Change Units of Y-Axis Scale

This seems like it should be something so easy to do, and I am hoping it is just something obvious I am missing...

 

I have a bar chart showing the number of Employee Accidents our company has had, broken down by division. Currently, the y-axis scale is defaulted to count by 0.5, but that does not really make sense given the content of the graph since you would never have 0.5 an accident. I want to y-axis scale to count by 1's or even 2's, but I cannot figure out how to manually set the unit the scale counts by. I have tried editing the Max for the scale to be 12 (instead of 12.5 as it is currently), hoping that the scale would then adjust, but it keeps the scale's max at 12.5 regardless.

 

See attached file for how the graph looks.

 

Any help or advice would be much appreciated!

 

Thanks!

Best Answer

  • AS
    AS 🔵
    Accepted Answer

    Just keep tinkering with those settings until you get something you like.  Go higher on the max, maybe, maybe 14 or 15 or 16.

    Using the Max Gridlines should help, too.  

    There is less flexibility here compared to Excel, for example, but you can usually get it the way you like.  Watch out for future high outliers, though.  They may end up going above the scale you've set and won't show as taller if they're past your Max value.

Answers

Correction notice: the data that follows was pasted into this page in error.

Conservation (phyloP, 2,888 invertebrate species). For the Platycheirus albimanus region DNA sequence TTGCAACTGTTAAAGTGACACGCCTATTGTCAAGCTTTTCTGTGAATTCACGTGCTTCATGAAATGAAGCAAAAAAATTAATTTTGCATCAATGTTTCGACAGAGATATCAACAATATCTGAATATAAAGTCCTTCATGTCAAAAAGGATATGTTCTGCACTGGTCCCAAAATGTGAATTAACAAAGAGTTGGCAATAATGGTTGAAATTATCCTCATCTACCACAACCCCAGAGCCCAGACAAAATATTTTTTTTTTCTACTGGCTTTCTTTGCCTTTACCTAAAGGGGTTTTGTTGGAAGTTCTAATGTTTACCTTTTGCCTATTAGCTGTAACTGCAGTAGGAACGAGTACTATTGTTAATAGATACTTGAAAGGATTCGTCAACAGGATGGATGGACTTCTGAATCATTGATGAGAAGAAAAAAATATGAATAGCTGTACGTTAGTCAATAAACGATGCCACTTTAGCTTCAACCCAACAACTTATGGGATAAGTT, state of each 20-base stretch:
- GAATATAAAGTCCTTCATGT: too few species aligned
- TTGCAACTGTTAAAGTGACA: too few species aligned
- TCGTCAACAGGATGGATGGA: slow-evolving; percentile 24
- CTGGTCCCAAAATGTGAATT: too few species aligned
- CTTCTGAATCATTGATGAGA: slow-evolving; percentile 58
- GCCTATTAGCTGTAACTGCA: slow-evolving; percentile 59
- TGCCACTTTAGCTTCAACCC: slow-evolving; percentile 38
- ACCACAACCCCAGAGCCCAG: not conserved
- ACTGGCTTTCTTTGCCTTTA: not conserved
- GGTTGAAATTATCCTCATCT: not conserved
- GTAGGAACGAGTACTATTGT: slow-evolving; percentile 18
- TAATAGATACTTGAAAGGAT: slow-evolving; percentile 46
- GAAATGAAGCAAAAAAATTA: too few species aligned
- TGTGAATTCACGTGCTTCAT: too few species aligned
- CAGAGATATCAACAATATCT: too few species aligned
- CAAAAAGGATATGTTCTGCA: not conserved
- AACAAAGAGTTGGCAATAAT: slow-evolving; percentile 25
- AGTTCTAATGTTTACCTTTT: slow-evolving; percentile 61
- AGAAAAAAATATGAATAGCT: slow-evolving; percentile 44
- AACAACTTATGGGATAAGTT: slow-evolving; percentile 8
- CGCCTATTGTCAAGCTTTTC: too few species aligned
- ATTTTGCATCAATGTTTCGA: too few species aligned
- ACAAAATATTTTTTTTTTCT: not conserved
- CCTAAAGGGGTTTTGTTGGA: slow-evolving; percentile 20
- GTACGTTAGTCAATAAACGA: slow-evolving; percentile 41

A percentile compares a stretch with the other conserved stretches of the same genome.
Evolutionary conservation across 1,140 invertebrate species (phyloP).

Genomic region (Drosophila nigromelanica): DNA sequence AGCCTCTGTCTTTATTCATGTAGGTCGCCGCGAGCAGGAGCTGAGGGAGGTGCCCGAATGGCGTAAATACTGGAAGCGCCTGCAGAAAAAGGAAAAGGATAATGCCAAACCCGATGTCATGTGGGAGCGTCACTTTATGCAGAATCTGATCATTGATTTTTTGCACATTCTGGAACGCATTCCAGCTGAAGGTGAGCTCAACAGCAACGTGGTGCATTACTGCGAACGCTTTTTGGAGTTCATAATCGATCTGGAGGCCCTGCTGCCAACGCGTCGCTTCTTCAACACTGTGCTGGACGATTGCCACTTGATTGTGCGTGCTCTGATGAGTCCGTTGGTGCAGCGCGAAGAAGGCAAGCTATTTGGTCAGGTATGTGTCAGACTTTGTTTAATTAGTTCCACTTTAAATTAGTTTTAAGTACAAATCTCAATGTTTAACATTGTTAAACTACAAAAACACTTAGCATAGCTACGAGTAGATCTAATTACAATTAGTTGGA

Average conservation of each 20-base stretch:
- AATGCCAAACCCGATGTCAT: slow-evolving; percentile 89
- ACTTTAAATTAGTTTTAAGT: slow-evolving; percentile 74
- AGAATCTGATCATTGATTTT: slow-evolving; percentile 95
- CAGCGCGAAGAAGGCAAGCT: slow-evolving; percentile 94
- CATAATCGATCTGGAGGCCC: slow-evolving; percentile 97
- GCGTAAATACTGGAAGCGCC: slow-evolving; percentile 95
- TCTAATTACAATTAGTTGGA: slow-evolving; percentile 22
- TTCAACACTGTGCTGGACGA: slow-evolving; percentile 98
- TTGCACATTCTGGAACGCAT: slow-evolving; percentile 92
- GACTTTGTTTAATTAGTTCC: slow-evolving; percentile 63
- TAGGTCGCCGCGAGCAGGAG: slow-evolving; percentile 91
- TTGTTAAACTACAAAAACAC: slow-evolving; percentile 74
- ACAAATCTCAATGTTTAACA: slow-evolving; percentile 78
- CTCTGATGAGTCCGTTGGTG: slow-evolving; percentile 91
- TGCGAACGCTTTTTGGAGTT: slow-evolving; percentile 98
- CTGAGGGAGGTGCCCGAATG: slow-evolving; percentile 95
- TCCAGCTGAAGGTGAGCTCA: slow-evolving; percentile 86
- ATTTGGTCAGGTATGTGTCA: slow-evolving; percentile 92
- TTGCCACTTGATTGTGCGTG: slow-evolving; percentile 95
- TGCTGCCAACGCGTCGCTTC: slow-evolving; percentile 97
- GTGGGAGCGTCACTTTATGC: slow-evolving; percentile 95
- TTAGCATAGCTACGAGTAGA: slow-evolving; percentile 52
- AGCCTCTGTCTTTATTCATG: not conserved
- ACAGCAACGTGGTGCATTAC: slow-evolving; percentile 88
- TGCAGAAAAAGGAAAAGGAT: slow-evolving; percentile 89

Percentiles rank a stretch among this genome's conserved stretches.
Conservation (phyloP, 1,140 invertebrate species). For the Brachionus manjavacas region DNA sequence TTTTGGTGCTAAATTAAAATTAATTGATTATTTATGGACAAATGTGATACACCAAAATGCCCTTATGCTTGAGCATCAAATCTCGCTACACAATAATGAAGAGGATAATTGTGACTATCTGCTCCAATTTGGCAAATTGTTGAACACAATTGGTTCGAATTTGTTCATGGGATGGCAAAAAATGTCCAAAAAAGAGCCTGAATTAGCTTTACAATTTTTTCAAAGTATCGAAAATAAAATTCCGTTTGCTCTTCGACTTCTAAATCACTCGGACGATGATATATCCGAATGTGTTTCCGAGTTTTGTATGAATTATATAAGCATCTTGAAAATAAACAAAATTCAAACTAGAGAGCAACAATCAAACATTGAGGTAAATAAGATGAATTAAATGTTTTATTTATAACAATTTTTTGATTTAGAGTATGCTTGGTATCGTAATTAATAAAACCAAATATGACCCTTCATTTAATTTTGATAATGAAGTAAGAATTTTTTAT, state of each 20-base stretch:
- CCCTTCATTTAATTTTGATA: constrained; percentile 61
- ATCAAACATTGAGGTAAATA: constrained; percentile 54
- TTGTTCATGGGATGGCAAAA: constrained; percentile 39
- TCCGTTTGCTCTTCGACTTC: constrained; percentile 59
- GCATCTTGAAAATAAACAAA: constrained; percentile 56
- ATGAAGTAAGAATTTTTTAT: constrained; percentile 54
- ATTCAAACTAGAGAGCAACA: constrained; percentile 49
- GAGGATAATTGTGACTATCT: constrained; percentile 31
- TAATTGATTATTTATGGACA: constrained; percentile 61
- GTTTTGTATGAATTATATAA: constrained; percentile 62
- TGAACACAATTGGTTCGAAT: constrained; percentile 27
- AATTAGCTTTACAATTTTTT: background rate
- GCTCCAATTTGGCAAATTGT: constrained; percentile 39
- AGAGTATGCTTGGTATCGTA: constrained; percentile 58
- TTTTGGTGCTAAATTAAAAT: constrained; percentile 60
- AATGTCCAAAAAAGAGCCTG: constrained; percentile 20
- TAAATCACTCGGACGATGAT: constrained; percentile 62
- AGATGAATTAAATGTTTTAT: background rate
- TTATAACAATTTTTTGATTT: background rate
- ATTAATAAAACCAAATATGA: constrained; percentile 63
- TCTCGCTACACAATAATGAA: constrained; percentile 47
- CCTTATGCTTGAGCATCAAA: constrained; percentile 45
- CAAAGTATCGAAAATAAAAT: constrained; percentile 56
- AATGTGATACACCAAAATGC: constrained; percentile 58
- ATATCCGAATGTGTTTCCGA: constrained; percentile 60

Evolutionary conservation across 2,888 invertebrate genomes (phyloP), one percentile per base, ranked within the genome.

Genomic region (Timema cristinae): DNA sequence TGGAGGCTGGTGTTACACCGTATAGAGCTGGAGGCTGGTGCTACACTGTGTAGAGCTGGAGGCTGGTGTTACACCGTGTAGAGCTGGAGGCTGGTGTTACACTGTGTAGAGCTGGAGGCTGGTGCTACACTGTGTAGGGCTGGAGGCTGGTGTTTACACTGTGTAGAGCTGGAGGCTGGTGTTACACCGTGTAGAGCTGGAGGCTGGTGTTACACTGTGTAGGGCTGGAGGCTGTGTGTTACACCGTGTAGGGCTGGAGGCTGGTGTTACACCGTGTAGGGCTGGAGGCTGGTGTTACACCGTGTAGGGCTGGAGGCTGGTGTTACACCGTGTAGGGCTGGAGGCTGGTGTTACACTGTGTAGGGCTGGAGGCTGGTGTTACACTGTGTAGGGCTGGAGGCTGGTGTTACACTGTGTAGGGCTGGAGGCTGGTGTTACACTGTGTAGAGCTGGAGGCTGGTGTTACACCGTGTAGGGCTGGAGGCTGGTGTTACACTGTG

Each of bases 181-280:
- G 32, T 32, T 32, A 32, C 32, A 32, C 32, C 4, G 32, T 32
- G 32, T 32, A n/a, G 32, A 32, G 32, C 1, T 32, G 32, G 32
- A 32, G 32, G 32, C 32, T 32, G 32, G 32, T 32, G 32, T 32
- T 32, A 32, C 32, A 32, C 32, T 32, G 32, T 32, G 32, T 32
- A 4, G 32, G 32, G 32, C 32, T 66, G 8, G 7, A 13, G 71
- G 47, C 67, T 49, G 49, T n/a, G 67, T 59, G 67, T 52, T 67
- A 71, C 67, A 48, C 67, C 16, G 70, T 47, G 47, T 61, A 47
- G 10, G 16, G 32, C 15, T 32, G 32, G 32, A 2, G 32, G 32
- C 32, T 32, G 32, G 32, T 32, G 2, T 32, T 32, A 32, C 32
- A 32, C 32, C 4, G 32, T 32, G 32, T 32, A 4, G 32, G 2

• Thanks @AS, I will try that -- seems crazy that this feature isn't in Domo. I can't imagine I am the only person who has ever wanted to change the unit a scale counts by, if nothing else for easier readability.

     

  • You're right.  To put it in context, Domo as a company wants to provide enough Domo product customization that clients can be really productive and find something to suit their needs, but not so much customization that they can change to the nth level of detail and make something that, juxtaposed against the greater context, is ugly or is inconsistent with the whole reporting environment.  There is a constant fine-tuning and balancing of individual vs system needs, and this is one example.  Another example is the variety of color in the color palette.  There's just enough color to provide some variety but not so much that you can make things really hideous, like Excel.  Nobody lauds Excel for its simplicity and beauty or ease of use.  But that's exactly what Domo wants people to think of its product.  Domo still wants to control that brand whereas Microsoft doesn't care, or has decided that power users matter more than regular business users.  You'll see the shadows of this brand strategy pop up on the regular.

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